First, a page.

Appeal from Circuit Court, Malheur County. Jeff D. Dorroh, Judge. Nos. 1873-C, 1892-C.
Gary D. Babcock, Public Defender, Salem, argued the cause and filed the brief for appellants.
Thomas H. Denney, Assistant Attorney General, Salem, argued the cause for respondent. With him on the brief were Lee Johnson, Attorney General, and John W. Osburn, Solicitor General, Salem.
Fort, Judge. Schwab, Chief Judge, and Foley, Judge.
Defendants, separately indicted and tried for illegal possession of heroin, appeal from the resulting judgments. The appeals, having been consolidated with the consent of the parties, assign as error in both cases the denial of a motion to suppress, and as error in
State v. Villarreal only, denial of a motion for mistrial and refusal to strike certain testimony.
The state police office in Ontario, Oregon, was advised by the owner-pharmacist of a drugstore at Vale, Oregon, by telephone, that two men had just purchased three syringes in his store, and that their behavior in and upon leaving the store had aroused the owner's suspicions concerning them. Accordingly he had taken a description of their vehicle including its out-of-state license number, which he gave to the police along with its apparent direction of travel. The dispatcher alerted two patrol cars in the vicinity who were converging on that route of travel from opposite directions. One police car followed defendants until the other met it, whereupon defendants' car was stopped.
As one officer approached the vehicle on foot, he saw the passenger apparently pushing something down between the front seat which he was occupying and its back immediately behind him. The other officer asked the driver, Villarreal, for his operator's license. He did not have one in his possession, saying he had left it at home. He produced, however, the registration certificate showing himself to be the registered owner. He acknowledged the purchase of syringes at the drugstore and produced them from the back seat. Neither defendant was wearing his jacket. The officer, who had received training in this area, observed what he believed to be old needle marks on both of Villarreal's arms of the type made from injections into a vein. Villarreal was wearing sunglasses. The officer thought his pupils were contracted and asked him to remove the sunglasses. The officer confirmed that the pupils were "very contracted."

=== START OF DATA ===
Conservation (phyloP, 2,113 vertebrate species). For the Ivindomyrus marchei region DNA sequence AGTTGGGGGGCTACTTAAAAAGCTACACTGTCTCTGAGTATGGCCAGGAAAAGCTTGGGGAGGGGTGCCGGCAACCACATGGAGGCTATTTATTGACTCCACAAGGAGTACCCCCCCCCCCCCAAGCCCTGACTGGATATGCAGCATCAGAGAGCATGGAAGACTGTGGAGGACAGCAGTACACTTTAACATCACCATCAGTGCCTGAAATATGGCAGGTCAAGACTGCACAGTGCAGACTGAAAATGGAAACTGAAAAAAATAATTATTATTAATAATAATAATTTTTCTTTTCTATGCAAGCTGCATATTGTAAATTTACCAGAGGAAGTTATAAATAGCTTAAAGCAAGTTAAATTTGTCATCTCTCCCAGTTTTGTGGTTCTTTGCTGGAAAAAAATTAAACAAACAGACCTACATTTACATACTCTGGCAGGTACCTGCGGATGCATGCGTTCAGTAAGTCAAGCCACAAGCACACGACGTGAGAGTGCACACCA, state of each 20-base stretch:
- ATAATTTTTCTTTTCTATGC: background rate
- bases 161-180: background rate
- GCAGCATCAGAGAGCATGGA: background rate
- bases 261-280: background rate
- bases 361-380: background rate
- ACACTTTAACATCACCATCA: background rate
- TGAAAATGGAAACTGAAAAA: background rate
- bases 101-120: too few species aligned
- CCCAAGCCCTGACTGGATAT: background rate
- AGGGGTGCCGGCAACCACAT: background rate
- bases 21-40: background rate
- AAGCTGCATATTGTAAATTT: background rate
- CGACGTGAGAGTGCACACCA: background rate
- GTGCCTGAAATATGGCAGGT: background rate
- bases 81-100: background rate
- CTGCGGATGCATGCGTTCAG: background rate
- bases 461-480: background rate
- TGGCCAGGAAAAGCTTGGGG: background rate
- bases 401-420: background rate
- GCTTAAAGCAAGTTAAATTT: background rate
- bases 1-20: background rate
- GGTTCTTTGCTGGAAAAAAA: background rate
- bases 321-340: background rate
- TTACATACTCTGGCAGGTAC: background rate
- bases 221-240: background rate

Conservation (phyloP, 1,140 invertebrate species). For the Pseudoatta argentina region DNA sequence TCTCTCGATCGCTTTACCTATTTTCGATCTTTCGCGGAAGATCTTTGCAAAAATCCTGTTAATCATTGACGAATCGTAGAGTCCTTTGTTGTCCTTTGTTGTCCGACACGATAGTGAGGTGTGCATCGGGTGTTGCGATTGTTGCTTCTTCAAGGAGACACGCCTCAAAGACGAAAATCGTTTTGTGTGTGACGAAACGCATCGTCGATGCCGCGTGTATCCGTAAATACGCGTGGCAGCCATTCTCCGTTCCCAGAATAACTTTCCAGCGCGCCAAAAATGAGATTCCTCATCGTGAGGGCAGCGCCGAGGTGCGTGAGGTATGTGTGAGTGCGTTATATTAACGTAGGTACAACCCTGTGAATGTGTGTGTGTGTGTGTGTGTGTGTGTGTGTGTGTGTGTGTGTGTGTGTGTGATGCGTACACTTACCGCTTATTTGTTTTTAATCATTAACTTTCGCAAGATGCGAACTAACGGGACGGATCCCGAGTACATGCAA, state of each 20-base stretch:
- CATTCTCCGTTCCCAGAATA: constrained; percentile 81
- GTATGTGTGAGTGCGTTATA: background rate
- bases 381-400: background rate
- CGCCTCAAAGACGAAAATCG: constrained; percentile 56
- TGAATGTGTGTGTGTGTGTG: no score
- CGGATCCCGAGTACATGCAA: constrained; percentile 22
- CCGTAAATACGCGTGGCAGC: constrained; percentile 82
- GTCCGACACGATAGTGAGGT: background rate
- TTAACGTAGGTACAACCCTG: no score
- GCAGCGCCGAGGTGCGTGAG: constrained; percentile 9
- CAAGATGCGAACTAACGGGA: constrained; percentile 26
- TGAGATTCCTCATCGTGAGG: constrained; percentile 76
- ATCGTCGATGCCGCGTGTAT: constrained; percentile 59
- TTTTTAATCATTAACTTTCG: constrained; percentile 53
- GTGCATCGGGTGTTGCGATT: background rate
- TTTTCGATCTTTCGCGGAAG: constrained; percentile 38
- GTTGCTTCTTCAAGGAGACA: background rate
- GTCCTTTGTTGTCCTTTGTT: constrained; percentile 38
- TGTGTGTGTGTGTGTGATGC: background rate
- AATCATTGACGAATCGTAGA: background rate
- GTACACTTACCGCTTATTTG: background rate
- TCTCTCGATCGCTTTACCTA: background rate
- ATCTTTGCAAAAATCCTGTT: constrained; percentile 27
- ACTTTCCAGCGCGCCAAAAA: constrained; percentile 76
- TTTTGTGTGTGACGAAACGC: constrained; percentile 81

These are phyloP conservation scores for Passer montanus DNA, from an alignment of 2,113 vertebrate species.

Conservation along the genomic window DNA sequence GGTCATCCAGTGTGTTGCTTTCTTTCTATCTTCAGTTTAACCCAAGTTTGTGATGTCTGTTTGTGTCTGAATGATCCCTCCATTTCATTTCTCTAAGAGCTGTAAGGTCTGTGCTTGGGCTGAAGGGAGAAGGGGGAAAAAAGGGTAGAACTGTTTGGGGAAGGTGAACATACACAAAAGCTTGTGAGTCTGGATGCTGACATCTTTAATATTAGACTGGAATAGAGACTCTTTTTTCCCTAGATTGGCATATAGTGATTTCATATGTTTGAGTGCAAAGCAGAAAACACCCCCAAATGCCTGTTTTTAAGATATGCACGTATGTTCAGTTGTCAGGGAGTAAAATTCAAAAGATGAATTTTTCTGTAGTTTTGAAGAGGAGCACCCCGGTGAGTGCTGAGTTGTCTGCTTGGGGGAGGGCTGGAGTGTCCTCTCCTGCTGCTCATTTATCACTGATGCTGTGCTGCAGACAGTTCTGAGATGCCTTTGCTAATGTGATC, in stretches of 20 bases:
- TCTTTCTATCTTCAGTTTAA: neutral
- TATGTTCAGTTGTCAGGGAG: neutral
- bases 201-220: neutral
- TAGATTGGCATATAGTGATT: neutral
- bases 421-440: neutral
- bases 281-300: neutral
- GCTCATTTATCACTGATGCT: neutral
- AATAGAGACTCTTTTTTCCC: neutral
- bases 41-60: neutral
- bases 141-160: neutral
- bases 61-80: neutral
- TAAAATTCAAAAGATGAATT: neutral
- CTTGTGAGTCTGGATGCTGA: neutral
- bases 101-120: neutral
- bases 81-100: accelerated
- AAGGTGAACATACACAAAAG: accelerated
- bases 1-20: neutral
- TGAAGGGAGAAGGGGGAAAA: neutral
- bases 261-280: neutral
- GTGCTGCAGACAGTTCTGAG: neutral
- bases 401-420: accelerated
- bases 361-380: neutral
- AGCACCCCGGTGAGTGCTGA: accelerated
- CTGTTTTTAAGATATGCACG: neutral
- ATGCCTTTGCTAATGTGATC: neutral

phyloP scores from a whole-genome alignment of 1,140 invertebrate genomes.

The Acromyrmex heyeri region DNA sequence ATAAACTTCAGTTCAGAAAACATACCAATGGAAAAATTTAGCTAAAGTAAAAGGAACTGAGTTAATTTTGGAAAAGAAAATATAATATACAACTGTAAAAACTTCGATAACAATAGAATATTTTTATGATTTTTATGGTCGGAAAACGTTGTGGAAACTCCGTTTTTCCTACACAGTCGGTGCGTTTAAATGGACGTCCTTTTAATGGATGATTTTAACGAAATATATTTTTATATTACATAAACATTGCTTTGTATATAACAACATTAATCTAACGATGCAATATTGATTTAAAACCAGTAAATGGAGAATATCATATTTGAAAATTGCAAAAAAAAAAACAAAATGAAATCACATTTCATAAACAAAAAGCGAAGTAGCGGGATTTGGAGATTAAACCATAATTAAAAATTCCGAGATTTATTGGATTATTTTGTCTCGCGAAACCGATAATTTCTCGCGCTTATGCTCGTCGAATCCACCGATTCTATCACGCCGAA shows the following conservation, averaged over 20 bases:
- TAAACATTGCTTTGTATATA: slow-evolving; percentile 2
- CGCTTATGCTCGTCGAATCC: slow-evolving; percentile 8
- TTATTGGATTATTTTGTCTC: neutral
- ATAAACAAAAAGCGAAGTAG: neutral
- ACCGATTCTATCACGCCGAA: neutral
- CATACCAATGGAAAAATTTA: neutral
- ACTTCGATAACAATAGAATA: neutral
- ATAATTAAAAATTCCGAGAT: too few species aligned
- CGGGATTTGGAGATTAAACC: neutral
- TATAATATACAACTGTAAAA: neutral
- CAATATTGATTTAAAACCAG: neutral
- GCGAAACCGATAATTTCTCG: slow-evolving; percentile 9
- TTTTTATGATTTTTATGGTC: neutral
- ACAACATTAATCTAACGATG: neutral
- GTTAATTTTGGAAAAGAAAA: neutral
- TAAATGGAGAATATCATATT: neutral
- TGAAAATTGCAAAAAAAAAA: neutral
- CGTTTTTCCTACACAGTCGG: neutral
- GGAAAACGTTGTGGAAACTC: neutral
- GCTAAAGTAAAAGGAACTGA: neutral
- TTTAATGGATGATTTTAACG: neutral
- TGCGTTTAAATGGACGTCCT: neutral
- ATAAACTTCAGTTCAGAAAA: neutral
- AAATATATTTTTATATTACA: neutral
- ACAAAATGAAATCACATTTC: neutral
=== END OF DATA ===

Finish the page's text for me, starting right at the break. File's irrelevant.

Defendant Villarreal was then given the Miranda*fn1 warnings, but, the court found, did not voluntarily consent to the search of the car. The officer nevertheless began to search the car. Almost immediately he located hand-rolled marihuana cigarettes in the pocket of a jacket lying on the back seat.
Meanwhile the other officer began talking with Gonzales, who was seated on the passenger's side of the front seat. He, too, was in his shirt sleeves. The officer asked him if he would roll up his sleeves so he could examine Gonzales' arms. Gonzales willingly rolled up his sleeves. The officer observed "what appeared to be needle marks on his arms which were short tracks." Based on his training he recognized them as a type commonly found on drug users.
The officers then placed both defendants under arrest for unlawful possession of narcotics. The officers then continued their search of the car and stuffed down between the seat cushion and the back of the front seat where Gonzales had been sitting was found a green plastic box containing 15 individual ...